• Brooklyn Ed

    does Hoffman deserve his own left field closing thread?

    • http://twitter.com/tsjc68 tommiesmithjohncarlos a/k/a Archimedes Torquemada

      No, but Hoffmann does.

  • Crazy Eyes Killa

    Baldelli and Hairston would be such an ideal situation if you ask me, that leaves you with a lot of LF options, and a lot of flexibility

    • Rose

      You would have too many OF’s. Granderson, Swisher, Gardner, Hoffmann, Baldelli, Hairston? I don’t think that’s necessary… Yes, Hairston can play any position…but if you have a guy like Hairston, all you really need is a 4th OF…and a guy like Hairston…and you’re fine. 5 OF and Hairston defeats the purpose of Hairston’s OF versatility.

    • Bo

      Baldelli/Hairston would be ideal?

      In what world? Esp after Damons offensive season last yr

  • Sean

    They gotta at least get J-hair, he’s very varatile and can spell Jeter, A Rod and Cano instead of Ramiro “all glove” Pena. He did well last year and was another good character on the team. He is the best bet for the price, and I’m on team “Gardner for LF”

    • jsbrendog

      sss alertL:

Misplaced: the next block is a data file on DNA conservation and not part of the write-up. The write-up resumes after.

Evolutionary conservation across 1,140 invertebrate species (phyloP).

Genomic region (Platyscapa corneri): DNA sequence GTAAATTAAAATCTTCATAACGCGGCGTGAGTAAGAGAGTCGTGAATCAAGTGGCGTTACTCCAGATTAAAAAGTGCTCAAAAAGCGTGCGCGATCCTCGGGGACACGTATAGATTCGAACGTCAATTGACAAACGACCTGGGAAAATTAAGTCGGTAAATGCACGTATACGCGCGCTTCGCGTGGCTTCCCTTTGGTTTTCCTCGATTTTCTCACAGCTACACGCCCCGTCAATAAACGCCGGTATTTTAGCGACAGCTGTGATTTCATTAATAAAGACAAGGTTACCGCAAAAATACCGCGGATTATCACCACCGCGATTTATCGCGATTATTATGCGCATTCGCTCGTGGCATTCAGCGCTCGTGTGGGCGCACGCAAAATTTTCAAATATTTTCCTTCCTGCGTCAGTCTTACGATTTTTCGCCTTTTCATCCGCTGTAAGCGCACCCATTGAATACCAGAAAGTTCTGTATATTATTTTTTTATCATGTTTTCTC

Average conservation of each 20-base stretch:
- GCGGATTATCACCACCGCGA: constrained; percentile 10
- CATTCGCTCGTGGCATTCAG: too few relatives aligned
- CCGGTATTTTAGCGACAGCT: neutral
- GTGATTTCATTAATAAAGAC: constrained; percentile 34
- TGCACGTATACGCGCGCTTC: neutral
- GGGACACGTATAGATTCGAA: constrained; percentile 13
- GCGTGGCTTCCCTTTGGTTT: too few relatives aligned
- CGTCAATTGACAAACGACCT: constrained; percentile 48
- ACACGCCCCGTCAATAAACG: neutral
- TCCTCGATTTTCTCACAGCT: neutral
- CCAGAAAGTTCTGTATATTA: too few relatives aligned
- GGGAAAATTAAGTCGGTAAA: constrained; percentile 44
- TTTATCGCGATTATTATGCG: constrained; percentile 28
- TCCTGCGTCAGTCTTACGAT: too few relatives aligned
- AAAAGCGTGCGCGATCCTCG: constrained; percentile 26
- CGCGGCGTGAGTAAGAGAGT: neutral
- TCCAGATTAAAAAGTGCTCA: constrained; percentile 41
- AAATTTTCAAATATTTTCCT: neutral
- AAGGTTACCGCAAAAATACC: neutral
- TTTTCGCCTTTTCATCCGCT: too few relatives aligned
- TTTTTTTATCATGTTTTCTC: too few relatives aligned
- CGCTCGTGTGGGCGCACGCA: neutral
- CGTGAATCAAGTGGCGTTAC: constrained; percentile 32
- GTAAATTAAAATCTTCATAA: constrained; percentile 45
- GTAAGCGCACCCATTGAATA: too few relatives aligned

ramiro pena ops+ 86
      jerry hairston, jr ops+ 86 last yr career 85

      sooooo jerry “all glove” hairston says hi

  • http://theyankeeu.com Matt Imbrogno

    He does hit lefties quite well, and he wouldn’t be an embarrassment out there in LF, either.

    • JMK aka The Overshare’s Garden Apartment Complex

      Except he’s the only baseball player playing with the Bubonic Plague. Other than that, yeah, good fit.

    • http://twitter.com/tsjc68 tommiesmithjohncarlos a/k/a Archimedes Torquemada

      I agree.

      He’d be pretty awesome in the 45 games he can actually play in each year.


      • radnom

        Considering we are talking about the last guy off the bench, would 60 “pretty awesome” games be so bad?